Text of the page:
The Music of Here and Now
Even the mild version of rock music used in much of CCM can't help but bring with it these negative associations, and the baggage continues to pile up. This is the type of music that the commercial world uses to sell cars, jeans, soft drinks, and cosmetics. It is a music very much wedded to the here-and-now material world, sung by material girls and material boys. I recently listened to a CD by the CCM group MXPX. (Can we buy a vowel?) I couldn't understand any of the lyrics and it sounded like any other rock song. The person who loaned the CD assured me that the lyrics had nothing to do with high theology. Unlike the music used in high worship, CCM cannot distinguish itself from the worldly. It's simply not transcendent. The worship of the church is otherworldly. The stranger who enters the Mass should declare, "I've never heard or seen anything like this before. I have entered another world." This is certainly not the case with the mega, church-growth churches where CCM is the music of choice. The Rev. Lovejoy, of "The Simpsons", learned this when he asked a visiting Gospel singer about some of the performers who were no longer in her group. He was told that they went back into commercial rock 'n' roll. As she said, "All you have to do is change 'Jesus' to 'Baby’." If the creators of "The Simpsons" see through the shallowness of CCM, why are its advocates in the church clueless? The message of the Gospel is priceless. The Gospel deserves the best. The transitory nature of pop music, its lack of depth, its cultural associations, its frequent lack of masterful quality, all serve to disqualify it as a suitable partner for the Gospel. This is not to say that popular music cannot produce anything of enduring merit within its own context. It can, but this context is quite different from that of the sacred.2 I think that people who are knowledgeable about music would say that Jazz artists have produced more things of enduring quality than their rock counterparts. Yet Duke Ellington's attempt at a Jazz mass in the 1950s is more of a musical curiosity than a useable creation for the church (a thing, by the way, which can be said about a Mozart mass). Some musical forms just don't cut it, even if they have worth in their own niche.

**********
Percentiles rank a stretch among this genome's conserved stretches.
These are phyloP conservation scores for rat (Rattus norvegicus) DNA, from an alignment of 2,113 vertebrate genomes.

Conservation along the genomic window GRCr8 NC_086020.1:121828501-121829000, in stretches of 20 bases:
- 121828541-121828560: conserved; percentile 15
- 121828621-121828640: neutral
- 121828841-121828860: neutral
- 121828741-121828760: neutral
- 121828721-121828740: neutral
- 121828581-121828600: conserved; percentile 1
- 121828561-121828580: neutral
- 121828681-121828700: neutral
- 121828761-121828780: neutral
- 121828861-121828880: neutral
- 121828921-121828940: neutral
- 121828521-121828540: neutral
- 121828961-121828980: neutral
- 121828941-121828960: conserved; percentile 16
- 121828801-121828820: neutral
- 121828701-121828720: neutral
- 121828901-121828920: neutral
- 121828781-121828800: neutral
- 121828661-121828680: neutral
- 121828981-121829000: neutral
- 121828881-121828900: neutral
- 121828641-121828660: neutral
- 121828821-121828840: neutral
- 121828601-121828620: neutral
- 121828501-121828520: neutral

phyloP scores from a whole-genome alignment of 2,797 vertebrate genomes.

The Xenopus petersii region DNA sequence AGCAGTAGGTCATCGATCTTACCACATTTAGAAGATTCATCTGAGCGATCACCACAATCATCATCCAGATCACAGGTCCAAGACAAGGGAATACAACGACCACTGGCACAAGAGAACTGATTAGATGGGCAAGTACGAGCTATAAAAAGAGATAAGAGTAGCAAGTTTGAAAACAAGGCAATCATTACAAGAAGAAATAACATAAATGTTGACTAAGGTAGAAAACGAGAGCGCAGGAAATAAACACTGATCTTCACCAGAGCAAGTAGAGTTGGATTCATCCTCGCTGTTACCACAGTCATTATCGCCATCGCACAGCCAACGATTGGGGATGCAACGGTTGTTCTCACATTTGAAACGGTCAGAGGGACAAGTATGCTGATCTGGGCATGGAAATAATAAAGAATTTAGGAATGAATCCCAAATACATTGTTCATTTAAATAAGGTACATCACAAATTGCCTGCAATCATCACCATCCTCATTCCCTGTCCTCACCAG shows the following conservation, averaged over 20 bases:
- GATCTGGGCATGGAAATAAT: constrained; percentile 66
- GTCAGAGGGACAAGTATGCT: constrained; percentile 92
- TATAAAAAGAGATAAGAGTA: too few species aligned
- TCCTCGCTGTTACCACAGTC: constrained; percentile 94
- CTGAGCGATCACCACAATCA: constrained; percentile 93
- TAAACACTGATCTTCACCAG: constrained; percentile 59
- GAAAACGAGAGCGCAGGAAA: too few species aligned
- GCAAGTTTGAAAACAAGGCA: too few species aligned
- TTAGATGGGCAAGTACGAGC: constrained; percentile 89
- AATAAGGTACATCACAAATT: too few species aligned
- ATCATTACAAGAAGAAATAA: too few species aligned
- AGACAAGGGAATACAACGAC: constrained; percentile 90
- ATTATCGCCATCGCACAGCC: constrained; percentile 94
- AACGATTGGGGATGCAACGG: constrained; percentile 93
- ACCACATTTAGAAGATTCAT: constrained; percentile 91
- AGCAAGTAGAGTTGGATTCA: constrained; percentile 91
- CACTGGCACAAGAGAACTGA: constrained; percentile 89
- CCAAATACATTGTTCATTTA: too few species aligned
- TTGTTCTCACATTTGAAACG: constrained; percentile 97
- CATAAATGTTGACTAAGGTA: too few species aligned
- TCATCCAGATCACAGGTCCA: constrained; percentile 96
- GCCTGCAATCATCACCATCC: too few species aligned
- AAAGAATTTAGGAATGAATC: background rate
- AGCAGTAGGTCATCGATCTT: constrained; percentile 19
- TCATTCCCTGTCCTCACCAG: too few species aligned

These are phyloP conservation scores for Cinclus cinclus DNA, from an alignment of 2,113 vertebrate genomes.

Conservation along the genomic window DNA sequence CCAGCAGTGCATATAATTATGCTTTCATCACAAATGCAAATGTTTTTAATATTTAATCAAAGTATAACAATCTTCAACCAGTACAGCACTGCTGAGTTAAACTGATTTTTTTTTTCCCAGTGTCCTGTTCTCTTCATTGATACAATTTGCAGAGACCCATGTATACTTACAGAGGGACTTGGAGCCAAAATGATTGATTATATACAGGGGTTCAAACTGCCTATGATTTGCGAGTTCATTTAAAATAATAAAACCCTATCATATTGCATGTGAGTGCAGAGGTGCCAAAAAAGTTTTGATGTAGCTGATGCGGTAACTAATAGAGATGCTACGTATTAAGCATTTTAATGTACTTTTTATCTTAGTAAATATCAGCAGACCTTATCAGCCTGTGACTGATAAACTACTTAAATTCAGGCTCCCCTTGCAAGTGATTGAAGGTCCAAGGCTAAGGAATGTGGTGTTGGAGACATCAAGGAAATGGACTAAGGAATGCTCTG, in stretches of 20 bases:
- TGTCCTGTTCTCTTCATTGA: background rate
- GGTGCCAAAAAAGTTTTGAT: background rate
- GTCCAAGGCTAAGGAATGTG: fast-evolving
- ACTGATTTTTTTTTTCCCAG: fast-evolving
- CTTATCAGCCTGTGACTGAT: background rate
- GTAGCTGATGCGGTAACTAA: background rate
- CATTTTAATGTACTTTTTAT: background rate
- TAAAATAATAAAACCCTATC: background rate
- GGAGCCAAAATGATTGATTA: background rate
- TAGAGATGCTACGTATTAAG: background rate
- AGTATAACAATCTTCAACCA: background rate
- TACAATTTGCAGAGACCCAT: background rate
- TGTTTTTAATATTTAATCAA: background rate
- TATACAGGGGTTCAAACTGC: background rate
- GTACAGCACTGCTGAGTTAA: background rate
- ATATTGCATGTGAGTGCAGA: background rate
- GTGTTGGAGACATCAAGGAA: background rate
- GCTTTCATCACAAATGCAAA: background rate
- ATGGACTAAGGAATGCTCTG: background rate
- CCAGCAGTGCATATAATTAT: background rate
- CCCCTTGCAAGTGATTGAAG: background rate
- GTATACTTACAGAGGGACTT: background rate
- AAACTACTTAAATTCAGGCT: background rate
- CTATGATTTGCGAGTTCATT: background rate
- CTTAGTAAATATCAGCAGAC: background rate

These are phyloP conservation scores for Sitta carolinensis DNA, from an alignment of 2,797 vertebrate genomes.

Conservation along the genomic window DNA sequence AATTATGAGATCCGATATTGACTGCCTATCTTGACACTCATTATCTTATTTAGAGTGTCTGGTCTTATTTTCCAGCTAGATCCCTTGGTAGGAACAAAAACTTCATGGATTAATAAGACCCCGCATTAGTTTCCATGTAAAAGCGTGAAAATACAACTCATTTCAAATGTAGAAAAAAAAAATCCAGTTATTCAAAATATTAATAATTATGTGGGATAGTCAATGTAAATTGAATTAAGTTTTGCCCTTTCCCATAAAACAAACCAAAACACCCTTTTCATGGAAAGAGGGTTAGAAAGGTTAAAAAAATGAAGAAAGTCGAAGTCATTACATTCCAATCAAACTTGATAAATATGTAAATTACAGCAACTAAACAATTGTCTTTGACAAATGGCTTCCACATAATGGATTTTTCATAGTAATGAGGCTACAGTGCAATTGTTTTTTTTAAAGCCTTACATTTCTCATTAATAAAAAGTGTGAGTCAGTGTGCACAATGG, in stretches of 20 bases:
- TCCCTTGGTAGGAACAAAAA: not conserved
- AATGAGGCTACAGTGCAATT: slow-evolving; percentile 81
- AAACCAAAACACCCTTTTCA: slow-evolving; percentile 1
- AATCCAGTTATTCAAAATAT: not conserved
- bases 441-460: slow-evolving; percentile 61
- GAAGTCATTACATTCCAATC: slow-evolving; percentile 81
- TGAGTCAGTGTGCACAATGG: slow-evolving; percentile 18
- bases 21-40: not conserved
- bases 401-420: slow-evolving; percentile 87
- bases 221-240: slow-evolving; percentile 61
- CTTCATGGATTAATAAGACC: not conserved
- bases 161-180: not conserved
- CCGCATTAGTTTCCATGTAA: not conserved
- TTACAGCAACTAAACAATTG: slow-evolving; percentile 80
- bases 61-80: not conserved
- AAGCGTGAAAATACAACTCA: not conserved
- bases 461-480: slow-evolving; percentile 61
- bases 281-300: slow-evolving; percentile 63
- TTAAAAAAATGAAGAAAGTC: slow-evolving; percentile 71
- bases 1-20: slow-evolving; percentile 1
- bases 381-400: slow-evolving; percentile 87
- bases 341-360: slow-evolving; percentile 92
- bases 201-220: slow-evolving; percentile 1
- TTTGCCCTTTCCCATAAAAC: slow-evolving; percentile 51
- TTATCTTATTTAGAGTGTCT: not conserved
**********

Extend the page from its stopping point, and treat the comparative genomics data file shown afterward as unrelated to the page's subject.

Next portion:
Furthermore, popular music is generally targeted for a specific portion of the musical market, namely young people. Similarly, CCM is generally seen as the music of younger Christians. This flies in the face of the nature of the church, which by definition is a gathering of believers of every generation, race, gender, and economic status. An entire congregation can heartily sing and enjoy A Mighty Fortress is Our God. That cannot be said of most of the musical offerings of CCM. Someone will be left out. In this way CCM serves to drive a wedge between people, between "our music and their music." Good church music unites people. Also, CCM is about as prolific as its secular counterpart. One can hardly keep up with what this industry is churning out. Songs in CCM can become as passé as quickly as the secular pieces which they ape. Of the Father's Love Begotten will never be passé, and I'll wager a case of Pilsner Urquell on that, even though we'll have to wait for Glory. (In heaven they do drink beer, that's why we practice here.)
Pharaoh, Pharaoh, ooh, baby!